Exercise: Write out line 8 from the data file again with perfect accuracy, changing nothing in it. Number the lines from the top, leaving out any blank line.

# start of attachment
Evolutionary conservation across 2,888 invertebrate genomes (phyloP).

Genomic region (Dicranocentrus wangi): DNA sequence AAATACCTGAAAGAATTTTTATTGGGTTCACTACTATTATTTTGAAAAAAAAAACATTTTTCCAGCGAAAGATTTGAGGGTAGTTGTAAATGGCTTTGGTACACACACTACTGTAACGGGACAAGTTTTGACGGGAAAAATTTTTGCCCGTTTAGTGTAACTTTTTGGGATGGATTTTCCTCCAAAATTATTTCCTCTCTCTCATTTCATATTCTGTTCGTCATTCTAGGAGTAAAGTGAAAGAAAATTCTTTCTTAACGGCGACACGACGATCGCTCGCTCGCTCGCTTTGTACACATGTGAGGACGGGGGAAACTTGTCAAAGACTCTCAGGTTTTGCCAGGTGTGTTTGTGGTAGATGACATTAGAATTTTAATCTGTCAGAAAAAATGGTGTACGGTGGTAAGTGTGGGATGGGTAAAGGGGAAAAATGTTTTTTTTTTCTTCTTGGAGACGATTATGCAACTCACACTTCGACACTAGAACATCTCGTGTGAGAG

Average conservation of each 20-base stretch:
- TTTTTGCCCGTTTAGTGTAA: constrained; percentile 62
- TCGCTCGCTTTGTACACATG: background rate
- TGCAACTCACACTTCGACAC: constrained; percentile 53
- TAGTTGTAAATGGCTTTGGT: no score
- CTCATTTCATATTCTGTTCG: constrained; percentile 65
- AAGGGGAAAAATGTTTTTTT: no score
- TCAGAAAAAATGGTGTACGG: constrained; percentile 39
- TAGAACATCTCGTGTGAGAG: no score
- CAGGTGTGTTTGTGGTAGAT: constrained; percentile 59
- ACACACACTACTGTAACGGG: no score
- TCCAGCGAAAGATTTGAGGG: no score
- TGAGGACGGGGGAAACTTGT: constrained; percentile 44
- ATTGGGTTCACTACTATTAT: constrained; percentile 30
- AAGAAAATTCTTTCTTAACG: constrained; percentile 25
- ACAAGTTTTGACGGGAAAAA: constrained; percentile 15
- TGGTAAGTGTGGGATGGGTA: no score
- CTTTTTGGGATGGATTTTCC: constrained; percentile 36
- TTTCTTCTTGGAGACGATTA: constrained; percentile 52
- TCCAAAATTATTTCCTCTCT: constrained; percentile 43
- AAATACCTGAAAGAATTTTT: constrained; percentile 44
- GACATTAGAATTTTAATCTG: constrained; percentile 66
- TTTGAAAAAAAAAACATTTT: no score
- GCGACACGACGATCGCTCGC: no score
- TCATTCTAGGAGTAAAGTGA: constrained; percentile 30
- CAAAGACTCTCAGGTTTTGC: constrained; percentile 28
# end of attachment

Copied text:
- CTCATTTCATATTCTGTTCG: constrained; percentile 65